Rangers’ best forwards claim win over Penguins


There was a bit of glare and a dose of good hockey from Artemi Panarin and his teammates on Thursday night, but if you think the Rangers got off the ground in their 5-2 victory in the game 2 against the Penguins at the Garden on skills and finesse, that would be wrong.

That’s because the Blueshirts tied that first round one-on-one winning only in the kind of street fighting game that’s becoming prevalent in the playoffs. Nobody dropped the gloves, that’s not what it was about. Not at all.

But it was mostly about the Rangers competing in tight corners and contested areas of the ice. It was all about supporting and recovering the puck. It was about taking the body and taking a hit to make a play while working along the walls and in the hockey trenches.

It was in response to the many times the Penguins got a piece of Igor Shesterkin, sensational once again with 38 saves – nine of them in the opening 6:51 of the third period while protecting a 3-2 lead .

Hey, with Brian Burke and Ron Hextall in the Pittsburgh front office, and with Evan Rodrigues tripping Shesterkin in the crease at 1:00 of the first period, it’s not hard to believe this is part of the game plan organisation. The goalkeeper was shoved early then later (plus a few times in between) with Jeff Carter getting a piece of the goalkeeper with 2:04 remaining in the game as the No.31 tried to get back into the net after playing the puck behind the goal line.

“I wasn’t very happy in a game like that, there was no reason for it,” said head coach Gerard Gallant. “I was disappointed that they went after him a bit like that.

A fight breaks out in the third period after Jeff Carter collides with Igor Shesterkin.
A fight breaks out in the third period after Jeff Carter collides with Igor Shesterkin.
Corey Sipkin for the NY POST

“Carter is a good honest player, but it didn’t look good to me.”

The win was also about not allowing Sidney Crosby and teammates Jake Guentzel and Bryan Rust into the express lane to avoid traffic, even though that unit scored both of Pittsburgh’s goals and was relentlessly dangerous. Still, they had to work for their chances, and they did, racing and then simply cutting the Blueshirts from end to end.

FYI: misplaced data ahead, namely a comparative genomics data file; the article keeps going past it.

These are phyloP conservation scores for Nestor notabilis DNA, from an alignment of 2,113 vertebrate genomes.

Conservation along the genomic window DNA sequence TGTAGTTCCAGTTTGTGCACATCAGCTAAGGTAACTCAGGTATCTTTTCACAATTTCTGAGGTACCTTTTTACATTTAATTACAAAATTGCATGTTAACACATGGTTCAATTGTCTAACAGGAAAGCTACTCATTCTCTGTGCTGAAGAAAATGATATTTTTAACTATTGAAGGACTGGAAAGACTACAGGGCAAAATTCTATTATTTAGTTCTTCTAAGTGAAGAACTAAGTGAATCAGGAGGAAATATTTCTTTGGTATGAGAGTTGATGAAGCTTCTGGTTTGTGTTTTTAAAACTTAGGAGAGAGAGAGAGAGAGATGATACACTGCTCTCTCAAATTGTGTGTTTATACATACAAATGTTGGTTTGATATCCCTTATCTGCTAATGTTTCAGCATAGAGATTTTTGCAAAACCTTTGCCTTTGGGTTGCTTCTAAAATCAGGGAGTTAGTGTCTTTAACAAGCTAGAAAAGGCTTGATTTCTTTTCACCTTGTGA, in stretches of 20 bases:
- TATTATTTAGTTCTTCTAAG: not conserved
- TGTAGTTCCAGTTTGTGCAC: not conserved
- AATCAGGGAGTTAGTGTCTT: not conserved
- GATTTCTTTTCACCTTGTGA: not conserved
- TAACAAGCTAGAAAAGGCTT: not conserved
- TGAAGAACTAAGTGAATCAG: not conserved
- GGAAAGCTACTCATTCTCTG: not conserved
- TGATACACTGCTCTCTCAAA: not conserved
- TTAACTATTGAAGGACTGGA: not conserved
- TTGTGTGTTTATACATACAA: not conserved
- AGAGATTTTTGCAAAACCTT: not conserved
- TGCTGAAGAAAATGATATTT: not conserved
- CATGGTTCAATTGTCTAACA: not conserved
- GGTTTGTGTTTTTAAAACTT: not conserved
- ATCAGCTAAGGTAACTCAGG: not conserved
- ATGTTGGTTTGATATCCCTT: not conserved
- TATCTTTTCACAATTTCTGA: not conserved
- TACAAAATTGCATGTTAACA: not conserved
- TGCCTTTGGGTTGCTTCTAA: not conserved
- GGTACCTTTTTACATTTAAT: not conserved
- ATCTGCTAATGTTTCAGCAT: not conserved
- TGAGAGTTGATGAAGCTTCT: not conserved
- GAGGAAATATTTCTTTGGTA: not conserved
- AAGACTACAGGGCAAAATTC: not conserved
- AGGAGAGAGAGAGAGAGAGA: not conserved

Rangers were going to need more of their top-notch forwards in this near-essential first game of Gallant’s tenure. And they got more. Frank Vatrano, who had a quiet Game 1, was involved throughout. His top drive was deflected home by Chris Kreider for a 3-1 lead at 12:06 of the second before Vatrano powered past Louis Domingue on a dash on the right boards for the 5-2 goal at 9:49 of the third.

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Mika Zibanejad worked 200 feet to draw the Crosby game about 50% of the time in what became an analytical saw. Ryan Strome scored on a power-play deflection while Andrew Copp scored his second goal in two games, this one courtesy of a fine pass from Artemi Panarin.

Ah, Panarin, who had an affair there. He did more with the puck than in Tuesday’s opener. He created. He made this nifty play to set up Copp. He scored the critical 4-2 goal at 8:02 of the third (after the Penguins had nine of the first 10 shots of the period) conceding one against defenseman Mike Matheson after shaking Kris Letang around the circle.

“Actually, I was looking [Jacob] Trouba,” Panarin said, not lying. “I was trying to give him the puck.”

It’s just as well when Matheson was the middle man.

Artemi Panarin (middle) celebrates with his Rangers teammates during the team's Game 2 win over the Penguins.
Artemi Panarin (middle) celebrates with his Rangers teammates during the team’s Game 2 win over the Penguins.
USA TODAY Sports

But Panarin also committed a huge first-half turnover that sparked the streak on which Guentzel tied the game 1-1 at 8:52, when Crosby removed his errant feed in the neutral zone. And the No.10 was also at fault on the back check, failing to pick up and stay with Crosby on the run on which the No.87 scored on a rebound to make it 3-2 with 1:26 to go in the second period.

“Honestly, I can’t tell if he was really good or really bad without watching the game,” Gallant said. “He made some big plays and he was a big part of the power play, which was good. When you train a game like this with this intensity, I didn’t focus on the individual players.

Fair enough. The Rangers fired more of their big guns. They got more from their team. They needed it. They’ll need more when the series moves to Pittsburgh for the next two games. But the way the Blueshirts reacted in this one and arrived in Domingo late, there’s reason to believe.

New York Post

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